Study suggests people with learning disabilities are contributing to Partnership Boards, but more could be done


Learning Disability Partnership Boards have been in operation since 2001. They were established as a result of the Valuing People White Paper to oversee inter-agency planning and service development. Pivotal to their creation was the fact that the partnership had to involve a range of stakeholders, including service users, carers, and representatives from all the major service agencies.

In the current study, the researcher set out to look at how one of the partners – people with learning disabilities – have been involved in the boards, and whether this involvement has provided opportunities for them to take part in civic activities. To look at this issue, the researcher carried out systematic observations of five different partnership boards in the South East of England. In addition, she interviewed 55 members of partnership boards.

She found that the representatives with learning disabilities were able to contribute in four different ways:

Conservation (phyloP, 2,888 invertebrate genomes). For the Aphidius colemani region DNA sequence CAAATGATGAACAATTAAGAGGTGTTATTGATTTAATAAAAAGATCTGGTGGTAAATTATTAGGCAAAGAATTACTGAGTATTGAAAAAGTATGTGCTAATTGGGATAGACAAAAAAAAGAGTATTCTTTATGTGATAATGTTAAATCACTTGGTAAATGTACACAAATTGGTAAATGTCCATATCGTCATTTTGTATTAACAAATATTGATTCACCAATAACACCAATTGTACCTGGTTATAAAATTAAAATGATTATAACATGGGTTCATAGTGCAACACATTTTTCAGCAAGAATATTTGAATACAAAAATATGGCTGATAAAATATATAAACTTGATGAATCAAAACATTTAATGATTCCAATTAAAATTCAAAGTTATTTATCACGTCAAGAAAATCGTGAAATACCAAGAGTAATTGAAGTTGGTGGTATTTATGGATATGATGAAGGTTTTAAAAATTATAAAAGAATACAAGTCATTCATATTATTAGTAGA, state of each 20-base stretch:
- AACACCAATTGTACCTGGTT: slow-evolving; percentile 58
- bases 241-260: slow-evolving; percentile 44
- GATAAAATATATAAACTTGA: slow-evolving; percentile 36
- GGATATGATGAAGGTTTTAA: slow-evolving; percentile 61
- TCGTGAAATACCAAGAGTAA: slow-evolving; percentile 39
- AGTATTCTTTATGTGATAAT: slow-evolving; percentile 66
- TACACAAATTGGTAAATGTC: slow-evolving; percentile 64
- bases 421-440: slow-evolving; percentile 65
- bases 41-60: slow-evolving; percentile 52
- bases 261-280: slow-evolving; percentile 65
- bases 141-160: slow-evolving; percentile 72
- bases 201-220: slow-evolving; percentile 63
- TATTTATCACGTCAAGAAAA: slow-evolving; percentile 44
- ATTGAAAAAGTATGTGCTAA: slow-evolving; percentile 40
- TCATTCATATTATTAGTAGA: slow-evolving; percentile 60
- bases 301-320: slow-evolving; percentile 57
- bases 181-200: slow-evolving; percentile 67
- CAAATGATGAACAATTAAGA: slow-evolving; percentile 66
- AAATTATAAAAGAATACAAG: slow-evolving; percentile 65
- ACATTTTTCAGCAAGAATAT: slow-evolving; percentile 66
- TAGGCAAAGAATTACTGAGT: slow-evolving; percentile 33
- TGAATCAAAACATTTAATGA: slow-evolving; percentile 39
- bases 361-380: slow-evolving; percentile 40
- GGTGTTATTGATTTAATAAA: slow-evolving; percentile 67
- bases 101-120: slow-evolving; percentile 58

• as co-chair of main meetings
  • as a member responsible for a specific activity or role
  • as a contributor to meetings and discussions
  • as a presenter.

She concludes that people with learning disabilities were able to be involved in the work of partnership boards, but that their opportunities to influence outcomes were not fully recognised by others. The pace and complexity of meetings had proved difficult for some contributors. She points out though that consideration of these issues and the setting up of alternative arrangements can help people with learning disabilities to contribute more to the meetings and therefore to have more influence on outcomes.

Riddington C, “Ten years of partnership”, Tizard Learning Disability Review,.17: 1, 14 – 21

Keywords: Active citizens, Citizenship, Influencing outcomes, Intellectual disabilities, Learning disabilities, Learning disability partnership boards, Partnership, Valuing People

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John Northfield

After qualifying as a social worker, John worked in community learning disability teams before getting involved in a number of long-stay hospital closure programmes, working to develop individual plans for people moving into their own homes. He worked for BILD, helping to develop the Quality Network and was editorial lead for the NHS electronic library learning disabilities specialist collection. This led him to found the Learning Disabilities Elf site with Andre Tomlin as a way of making the evidence accessible to practitioners in health and social care. Most recently he has worked as part of Mencap's national quality team and also been involved in a number of national website developments, including the General Medical Council's learning disabilities site.

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